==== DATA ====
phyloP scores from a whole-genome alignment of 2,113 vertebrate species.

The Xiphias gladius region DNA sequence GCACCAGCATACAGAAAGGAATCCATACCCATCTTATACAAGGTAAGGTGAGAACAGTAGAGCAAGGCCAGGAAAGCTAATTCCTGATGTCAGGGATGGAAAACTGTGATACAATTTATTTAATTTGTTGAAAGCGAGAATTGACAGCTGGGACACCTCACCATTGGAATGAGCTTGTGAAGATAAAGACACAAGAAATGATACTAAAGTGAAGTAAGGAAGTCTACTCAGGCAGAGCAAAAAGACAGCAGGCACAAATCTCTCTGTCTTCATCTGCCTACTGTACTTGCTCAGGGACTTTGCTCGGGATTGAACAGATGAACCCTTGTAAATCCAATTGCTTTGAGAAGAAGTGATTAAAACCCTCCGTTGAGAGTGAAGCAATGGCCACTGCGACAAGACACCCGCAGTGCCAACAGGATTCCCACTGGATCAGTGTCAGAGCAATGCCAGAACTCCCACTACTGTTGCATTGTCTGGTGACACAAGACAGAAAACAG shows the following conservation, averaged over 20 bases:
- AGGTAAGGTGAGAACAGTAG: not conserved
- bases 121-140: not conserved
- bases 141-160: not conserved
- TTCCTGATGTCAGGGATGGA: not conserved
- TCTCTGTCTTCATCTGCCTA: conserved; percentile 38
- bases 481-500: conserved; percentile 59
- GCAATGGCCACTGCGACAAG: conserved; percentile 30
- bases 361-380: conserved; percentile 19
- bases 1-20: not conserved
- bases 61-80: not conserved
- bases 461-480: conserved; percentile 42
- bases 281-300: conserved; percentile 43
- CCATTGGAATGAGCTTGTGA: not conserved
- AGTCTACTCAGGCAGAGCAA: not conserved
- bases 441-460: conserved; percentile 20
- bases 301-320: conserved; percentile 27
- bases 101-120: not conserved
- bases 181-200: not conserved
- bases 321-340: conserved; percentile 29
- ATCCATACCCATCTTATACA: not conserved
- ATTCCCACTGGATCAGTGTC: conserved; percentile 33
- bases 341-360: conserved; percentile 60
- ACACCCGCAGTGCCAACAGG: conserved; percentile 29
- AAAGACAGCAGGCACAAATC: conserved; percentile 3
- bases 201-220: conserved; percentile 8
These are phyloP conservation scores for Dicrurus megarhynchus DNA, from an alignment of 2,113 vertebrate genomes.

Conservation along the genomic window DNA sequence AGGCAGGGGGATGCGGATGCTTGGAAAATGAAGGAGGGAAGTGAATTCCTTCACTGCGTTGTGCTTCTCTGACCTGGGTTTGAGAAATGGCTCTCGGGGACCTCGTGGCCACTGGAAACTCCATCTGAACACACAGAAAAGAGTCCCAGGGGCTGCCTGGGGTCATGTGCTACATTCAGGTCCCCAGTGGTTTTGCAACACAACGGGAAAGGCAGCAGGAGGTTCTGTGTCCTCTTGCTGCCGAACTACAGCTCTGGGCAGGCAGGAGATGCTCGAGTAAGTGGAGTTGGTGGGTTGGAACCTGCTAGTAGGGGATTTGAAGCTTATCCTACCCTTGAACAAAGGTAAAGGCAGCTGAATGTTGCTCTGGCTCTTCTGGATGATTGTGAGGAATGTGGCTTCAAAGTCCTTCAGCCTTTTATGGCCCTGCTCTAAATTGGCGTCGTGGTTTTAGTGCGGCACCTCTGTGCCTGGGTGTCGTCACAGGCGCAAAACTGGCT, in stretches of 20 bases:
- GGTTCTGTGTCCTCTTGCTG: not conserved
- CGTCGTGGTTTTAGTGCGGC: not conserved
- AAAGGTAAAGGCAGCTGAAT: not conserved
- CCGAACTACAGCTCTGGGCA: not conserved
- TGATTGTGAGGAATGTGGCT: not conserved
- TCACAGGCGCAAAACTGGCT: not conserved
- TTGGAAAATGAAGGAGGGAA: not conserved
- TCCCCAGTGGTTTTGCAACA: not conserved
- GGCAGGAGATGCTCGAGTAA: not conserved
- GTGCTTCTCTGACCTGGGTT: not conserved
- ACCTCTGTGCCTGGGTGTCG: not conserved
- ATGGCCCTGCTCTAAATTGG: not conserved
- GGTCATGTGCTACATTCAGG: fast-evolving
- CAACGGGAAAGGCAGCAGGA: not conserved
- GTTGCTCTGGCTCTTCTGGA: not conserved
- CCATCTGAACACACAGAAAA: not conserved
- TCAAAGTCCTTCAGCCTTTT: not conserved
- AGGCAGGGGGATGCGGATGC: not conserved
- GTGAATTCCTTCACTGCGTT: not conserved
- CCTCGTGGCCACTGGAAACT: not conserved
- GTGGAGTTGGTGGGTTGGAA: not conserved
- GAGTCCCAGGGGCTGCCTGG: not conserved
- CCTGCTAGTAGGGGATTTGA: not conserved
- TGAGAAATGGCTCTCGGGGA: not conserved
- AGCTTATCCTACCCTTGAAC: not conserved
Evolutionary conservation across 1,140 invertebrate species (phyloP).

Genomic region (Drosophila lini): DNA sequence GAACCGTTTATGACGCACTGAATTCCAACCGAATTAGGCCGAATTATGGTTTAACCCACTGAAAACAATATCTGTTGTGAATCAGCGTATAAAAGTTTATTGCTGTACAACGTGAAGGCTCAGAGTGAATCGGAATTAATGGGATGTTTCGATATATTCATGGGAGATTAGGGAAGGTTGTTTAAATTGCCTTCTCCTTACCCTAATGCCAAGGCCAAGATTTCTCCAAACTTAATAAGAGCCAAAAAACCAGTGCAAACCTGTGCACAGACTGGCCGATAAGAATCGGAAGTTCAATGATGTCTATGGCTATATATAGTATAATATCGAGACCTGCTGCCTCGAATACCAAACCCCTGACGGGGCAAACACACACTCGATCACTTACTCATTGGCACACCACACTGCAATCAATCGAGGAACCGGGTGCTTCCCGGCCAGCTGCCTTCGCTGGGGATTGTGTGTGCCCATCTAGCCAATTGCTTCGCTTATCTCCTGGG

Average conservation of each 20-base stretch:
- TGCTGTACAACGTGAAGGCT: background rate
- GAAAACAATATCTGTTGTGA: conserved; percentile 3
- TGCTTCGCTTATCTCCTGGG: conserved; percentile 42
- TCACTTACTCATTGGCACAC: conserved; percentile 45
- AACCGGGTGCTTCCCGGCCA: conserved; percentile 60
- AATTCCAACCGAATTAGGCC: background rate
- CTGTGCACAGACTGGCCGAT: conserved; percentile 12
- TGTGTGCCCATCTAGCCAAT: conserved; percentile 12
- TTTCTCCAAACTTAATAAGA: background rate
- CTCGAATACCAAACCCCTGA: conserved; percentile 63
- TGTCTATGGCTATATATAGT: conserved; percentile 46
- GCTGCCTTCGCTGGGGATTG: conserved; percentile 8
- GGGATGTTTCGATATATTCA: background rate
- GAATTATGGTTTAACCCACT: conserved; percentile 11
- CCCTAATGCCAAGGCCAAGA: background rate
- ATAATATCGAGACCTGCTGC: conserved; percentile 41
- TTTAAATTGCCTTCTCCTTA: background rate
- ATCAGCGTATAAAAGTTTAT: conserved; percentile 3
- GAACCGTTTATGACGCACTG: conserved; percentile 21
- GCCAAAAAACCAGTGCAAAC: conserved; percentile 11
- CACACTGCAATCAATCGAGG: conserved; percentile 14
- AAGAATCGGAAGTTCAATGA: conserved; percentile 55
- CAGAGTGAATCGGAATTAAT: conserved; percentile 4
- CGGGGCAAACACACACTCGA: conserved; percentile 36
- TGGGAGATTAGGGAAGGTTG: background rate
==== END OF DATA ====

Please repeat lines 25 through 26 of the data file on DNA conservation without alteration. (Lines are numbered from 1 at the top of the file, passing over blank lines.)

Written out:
- ACACCCGCAGTGCCAACAGG: conserved; percentile 29
- AAAGACAGCAGGCACAAATC: conserved; percentile 3